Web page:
sábado, 6 de octubre de 2007

On Heidegger: Is being-in-the-world more fundamental than intentionality?

This question was raised by a friend of mine on discussion, and I thought i'd briefly answer it in the form of a post. A common misperception upon reading Being and Time is that somehow being-in-the-world is more originary than intentionality. Heidegger in fact grants this ontological privilige to being-in-the-world during his extensive discussion of zuhanden and vorhanden modes of comportment, but the crucial point is missed if we merely take 'fundamental' to mean more originary, specially if we carry a traditional notion of intentionality (which Heidegger rejects in his lecture courses 1925-1927, specially in the Basic Problems of Phenomenology).

I'm not sure whether 'more fundamental' would be the merrier expression. Husserl had an altogether different idea in mind when he spoke of intentionality: he thought he could map the entire constitution of thelifeworld in terms of the consciousness of the subject. According to him,through the phenomenological reductions, one could gain access to 'thingsthemselves', the phenomenal correlates of the mind as they are given. What was left for him to discuss, then, was a series of formal and regionalontologies in which he could map out the different kinds of objects thatcould appear before the mind, as well as their correspondent 'modes of presentation'.

Heidegger rejects the thesis that we can explain the constitution of thelifeworld by starting with the subject, only to then proceed to explainthe world. He thinks that the real question is not what objects arepresented to the mind, but how do objects and ontologies first becomepossible. According to him, it is phenomenological suicide to transfer thebulk of intentional life to a conscious subject since what is primarilygiven are not objects as correlates of some act (Vorhandenheit), butengaged agency in everyday practices (Zuhandenheit).According to him, both 'modes' of being are different ways of dealing withentities, and thus constitute different kinds of intentional comportments(Verhalten).

In this view, one is not first and foremost a mindconstructing a world out of intuited objects, but rather one is firstimbedded in a world of holistically familiar meanings in which one doesnot posit entities as objects in theory, but puts them to use. The entireidea is that our ontologies, the way in which entities get determined asobjects, will depend entirely on the kind of uses and practices into whichwe are imbedded. This ammounts to saying that there ISN'T a possibleontology that just gives a description of possible objects of experience.To say this is to give up on the Platonic ideal that there must be a sortof theory underlying all possible forms of discourse, and which can serveas foundational for all sciences.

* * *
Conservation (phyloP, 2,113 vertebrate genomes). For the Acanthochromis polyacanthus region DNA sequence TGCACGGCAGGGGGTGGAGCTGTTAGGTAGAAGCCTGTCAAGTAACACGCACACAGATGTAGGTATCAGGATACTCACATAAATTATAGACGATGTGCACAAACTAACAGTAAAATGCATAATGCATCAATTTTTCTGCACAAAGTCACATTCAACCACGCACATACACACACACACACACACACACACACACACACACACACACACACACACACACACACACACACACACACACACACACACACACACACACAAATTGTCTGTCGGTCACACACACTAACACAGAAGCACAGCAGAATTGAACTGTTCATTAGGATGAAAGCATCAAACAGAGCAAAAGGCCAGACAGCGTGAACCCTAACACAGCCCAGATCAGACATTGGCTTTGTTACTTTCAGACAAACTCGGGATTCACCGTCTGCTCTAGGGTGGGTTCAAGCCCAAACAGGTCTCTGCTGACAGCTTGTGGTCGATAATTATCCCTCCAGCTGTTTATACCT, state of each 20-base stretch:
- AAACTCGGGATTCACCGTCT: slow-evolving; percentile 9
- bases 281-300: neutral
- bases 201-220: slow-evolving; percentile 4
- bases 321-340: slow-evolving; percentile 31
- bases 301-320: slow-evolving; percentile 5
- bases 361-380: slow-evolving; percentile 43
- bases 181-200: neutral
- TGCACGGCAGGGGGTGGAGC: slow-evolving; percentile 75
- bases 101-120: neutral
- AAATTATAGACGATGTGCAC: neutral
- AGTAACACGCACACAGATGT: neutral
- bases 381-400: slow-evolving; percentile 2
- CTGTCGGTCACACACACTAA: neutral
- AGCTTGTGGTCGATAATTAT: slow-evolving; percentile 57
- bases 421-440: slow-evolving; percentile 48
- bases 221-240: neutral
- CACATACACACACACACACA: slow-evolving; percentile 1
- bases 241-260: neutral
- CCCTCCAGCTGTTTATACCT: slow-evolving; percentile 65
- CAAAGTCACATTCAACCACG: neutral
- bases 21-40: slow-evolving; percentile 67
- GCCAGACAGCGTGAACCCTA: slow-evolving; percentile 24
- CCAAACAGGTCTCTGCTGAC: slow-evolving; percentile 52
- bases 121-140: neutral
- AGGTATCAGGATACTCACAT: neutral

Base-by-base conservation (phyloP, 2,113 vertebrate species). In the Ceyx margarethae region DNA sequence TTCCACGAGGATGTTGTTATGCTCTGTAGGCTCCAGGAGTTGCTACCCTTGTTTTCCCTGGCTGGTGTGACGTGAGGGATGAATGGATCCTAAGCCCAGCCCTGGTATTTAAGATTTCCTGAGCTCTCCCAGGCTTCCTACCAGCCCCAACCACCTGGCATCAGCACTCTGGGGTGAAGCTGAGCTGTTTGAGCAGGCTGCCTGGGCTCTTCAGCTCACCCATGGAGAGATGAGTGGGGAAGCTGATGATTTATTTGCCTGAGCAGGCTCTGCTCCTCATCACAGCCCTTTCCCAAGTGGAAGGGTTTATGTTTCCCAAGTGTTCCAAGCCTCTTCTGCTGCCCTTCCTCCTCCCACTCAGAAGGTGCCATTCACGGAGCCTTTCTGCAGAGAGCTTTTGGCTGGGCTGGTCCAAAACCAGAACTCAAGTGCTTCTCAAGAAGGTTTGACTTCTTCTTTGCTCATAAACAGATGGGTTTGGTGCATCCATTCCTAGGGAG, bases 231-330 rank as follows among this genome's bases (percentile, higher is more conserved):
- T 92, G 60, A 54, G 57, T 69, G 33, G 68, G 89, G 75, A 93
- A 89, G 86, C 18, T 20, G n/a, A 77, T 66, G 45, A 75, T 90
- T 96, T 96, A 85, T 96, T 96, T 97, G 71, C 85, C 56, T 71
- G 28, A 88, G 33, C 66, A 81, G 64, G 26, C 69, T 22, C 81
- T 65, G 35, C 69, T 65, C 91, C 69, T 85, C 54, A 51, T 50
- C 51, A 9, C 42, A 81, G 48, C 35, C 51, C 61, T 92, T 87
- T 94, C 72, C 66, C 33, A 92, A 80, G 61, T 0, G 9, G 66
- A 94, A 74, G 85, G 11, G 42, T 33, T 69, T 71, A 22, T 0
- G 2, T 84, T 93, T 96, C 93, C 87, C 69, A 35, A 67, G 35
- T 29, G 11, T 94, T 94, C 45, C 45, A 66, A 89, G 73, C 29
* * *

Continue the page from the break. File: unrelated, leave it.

Heidegger thus reshapes the traditional concept of phenomenology and says that what we must start with is not aworldless ego or mind, but everyday practices into which we are embedded.In a way this answers your last question, since Heidegger is implying itis impossible to have pressupositionless phenomenology; one can point outat the different kinds of relations Dasein has to entities and how theseoccur as ways of existing, but one cannot have a theory of all theories.One cannot explain engaged agency by appeal to some subject-objectrelation since one cannot spell out a set of rules which are unconsciouslyregulating behavior, and which phenomenology can make explicit. To expectthis is to think one must pressupose tacit theoretical guideliness inorder to build up a meaningful world or practice.

Heidegger thinks it's the other way around: we are first and foremost in aworld in which we share common practices and ways of speaking, and theoryis only derivative. He wants to avoid trying to ground all kinds of beingin a causally self-sufficient source, as Dreyfus points out. There are noregional ontologies to give since there is no single way in which objectsmay be given or understood. Thus, Heidegger does not 'drop' intentionalityas much as denies it must be understood in terms of consciousness. To quote Heidegger:"The everyday way in which things have been interpreted is one into whichDasein has grown in the first instance, with never a possibility ofextrication. In it, out of it, and against it, all genuine understanding,interpreting and communicating, all re-discovering and appropiating anew,are performed. In no case is a Dasein untouched and unseduced by this wayin which things have been interpreted." (213) (169)

What is being asked about is then about this pretheoretical,non-subjectivist understanding of being, of relating to beings and theways in which these modes of being are given. This will, as it turns out,imply we cannot simply interpret objects as the correlates of some privatemind:"One of our first tasks will be to prove that if we posit an 'I' orsubject as that which is primarily given, we shall miss completely thephenomenal contentof Dasein." (72) (46) This should do for now.

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